CARICOM Reaches Out To Help Venezuela Solve Escalating Crisis

CARICOM Chairman Dr Keith Mitchell (left) will make fresh overtures to Venezuela’s president Nicolas Maduro (right).


CARACAS, Venezuela, Wednesday August 9, 2017 – Caribbean Community (CARICOM) Chairman, Grenadian Prime Minister Dr Keith Mitchell is expected to make fresh overtures to Venezuela’s political leaders as the Spanish–speaking Caribbean country remains crippled by violent protests.

The move got the blessing of regional leaders yesterday at a special emergency meeting via a video conference convened Dr Mitchell.

The regional grouping is yet to issue a formal statement on the outcome of the talks, but a brief statement released by the Trinidad and Tobago Ministry of Foreign Affairs said the heads exchanged “varied and robust views” during the three-hour discussion.

It also noted that talks “centred on promoting dialogue among stakeholders within Venezuela geared towards resolution of the political and social challenges in that country.”

Following the 38th annual Heads of Government meeting in St Georges, CARICOM leaders offered to mediate dialogue between Venezuela’s feuding political leaders.

In a response, President Nicolas Maduro said in a July 7 letter that he “wholeheartedly welcomes the valuable proposal…offering the good offices of CARICOM to reactivate an agenda of constructive dialogue among the political parties of (our) country”.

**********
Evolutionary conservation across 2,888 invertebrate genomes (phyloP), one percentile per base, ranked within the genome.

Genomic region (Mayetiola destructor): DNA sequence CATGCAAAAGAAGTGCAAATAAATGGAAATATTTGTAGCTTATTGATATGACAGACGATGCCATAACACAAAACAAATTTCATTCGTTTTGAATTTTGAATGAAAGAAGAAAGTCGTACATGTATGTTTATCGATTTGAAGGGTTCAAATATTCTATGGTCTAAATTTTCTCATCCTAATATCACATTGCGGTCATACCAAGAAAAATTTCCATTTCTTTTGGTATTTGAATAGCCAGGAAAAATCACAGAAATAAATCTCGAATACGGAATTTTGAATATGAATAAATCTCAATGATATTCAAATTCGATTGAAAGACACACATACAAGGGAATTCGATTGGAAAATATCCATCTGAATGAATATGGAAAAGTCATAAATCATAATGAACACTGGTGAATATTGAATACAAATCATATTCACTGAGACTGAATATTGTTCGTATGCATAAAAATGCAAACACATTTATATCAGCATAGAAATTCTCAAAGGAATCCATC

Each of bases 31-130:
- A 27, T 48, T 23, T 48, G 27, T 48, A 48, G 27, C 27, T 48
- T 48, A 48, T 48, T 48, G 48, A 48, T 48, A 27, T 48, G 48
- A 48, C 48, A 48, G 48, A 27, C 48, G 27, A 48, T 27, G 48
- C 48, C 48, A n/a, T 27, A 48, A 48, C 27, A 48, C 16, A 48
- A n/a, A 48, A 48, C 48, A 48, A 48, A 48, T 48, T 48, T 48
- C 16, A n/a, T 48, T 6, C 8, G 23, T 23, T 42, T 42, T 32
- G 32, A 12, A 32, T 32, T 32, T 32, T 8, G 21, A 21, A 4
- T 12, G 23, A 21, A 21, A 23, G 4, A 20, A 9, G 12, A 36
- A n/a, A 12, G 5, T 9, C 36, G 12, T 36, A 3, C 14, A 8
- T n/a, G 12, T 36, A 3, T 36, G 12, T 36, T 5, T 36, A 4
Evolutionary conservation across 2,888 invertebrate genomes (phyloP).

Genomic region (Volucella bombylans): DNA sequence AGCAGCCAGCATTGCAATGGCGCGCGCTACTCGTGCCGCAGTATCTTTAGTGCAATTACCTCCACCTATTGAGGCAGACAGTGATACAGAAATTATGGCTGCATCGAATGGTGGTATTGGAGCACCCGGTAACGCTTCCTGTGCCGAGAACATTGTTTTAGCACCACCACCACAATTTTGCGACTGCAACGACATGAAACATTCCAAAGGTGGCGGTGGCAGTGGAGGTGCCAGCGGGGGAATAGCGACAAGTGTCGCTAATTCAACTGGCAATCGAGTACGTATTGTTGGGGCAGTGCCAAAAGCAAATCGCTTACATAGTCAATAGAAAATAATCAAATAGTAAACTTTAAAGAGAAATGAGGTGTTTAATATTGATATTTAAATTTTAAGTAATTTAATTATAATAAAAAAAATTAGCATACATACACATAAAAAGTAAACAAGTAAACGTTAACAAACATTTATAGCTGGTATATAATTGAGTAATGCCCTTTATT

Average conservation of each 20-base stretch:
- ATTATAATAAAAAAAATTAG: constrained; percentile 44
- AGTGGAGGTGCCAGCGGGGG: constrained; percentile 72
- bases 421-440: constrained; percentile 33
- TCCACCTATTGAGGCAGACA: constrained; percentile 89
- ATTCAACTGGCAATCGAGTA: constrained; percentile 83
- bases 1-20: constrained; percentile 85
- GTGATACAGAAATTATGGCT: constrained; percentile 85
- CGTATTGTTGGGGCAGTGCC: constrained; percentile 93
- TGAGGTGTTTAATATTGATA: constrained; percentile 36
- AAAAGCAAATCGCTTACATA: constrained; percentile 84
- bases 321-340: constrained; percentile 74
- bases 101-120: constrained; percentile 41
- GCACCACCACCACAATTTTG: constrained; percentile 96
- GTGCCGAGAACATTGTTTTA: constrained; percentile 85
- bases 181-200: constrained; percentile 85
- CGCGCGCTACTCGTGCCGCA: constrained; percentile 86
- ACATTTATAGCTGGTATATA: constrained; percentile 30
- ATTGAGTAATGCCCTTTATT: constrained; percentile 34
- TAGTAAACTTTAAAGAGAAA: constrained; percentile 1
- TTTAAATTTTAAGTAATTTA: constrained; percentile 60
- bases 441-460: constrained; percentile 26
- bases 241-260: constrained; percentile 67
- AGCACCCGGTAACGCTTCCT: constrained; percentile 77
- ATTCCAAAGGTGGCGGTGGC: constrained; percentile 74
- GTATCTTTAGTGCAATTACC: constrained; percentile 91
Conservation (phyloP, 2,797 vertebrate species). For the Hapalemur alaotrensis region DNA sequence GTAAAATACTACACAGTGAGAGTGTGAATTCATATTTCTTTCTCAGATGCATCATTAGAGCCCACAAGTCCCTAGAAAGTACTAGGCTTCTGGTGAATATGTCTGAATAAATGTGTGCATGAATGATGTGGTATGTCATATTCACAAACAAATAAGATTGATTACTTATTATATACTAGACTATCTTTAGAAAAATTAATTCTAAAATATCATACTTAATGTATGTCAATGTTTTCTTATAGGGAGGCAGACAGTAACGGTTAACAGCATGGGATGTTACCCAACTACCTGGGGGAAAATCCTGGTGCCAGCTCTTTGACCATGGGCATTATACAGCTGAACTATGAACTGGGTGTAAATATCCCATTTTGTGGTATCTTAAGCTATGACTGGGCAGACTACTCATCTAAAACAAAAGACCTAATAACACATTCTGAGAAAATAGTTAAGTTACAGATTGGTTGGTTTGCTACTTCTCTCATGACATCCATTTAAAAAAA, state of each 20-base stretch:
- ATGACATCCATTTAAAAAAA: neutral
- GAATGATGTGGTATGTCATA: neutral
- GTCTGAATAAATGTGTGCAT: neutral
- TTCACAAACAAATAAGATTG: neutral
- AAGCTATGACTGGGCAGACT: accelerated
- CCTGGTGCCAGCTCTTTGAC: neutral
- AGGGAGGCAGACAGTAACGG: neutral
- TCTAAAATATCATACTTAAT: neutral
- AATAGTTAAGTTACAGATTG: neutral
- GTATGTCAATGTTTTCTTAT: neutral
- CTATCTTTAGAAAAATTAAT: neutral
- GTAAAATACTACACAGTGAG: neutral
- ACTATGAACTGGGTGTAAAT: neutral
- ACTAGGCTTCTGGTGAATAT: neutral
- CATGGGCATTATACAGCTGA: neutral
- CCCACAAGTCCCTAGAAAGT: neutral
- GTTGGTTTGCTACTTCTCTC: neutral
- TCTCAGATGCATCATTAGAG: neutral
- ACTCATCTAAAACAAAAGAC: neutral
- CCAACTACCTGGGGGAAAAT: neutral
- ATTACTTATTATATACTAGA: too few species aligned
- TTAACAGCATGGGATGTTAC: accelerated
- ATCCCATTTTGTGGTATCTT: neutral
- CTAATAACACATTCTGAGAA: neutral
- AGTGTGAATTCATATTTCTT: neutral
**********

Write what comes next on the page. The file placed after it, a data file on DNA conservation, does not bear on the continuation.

He had proposed a “working meeting” in Caracas on July 11 or 12, but that never took place since Dr Mitchell only received the letter on July 12.

The 15-nation grouping has argued a strong case for non-interference in the internal affairs of Venezuela, but it has expressed deep concern about the “difficult political, economic and social situation in Venezuela, in particular the increase in violence and polarization between the Government and the Opposition, and its effect on the people of Venezuela”.

Since April 1, more than 120 people have been killed in anti-government protests.

In recent weeks, tensions have escalated as a controversial new 545-member constituent assembly was sworn into office after marred elections on July 30.

In the latest twist, the assembly has passed a law creating a “truth commission”, led by Delcy Rodríguez, who also heads the constituent assembly. Rodríguez said the commission would investigate “acts of violence carried out with political motives or out of intolerance”.

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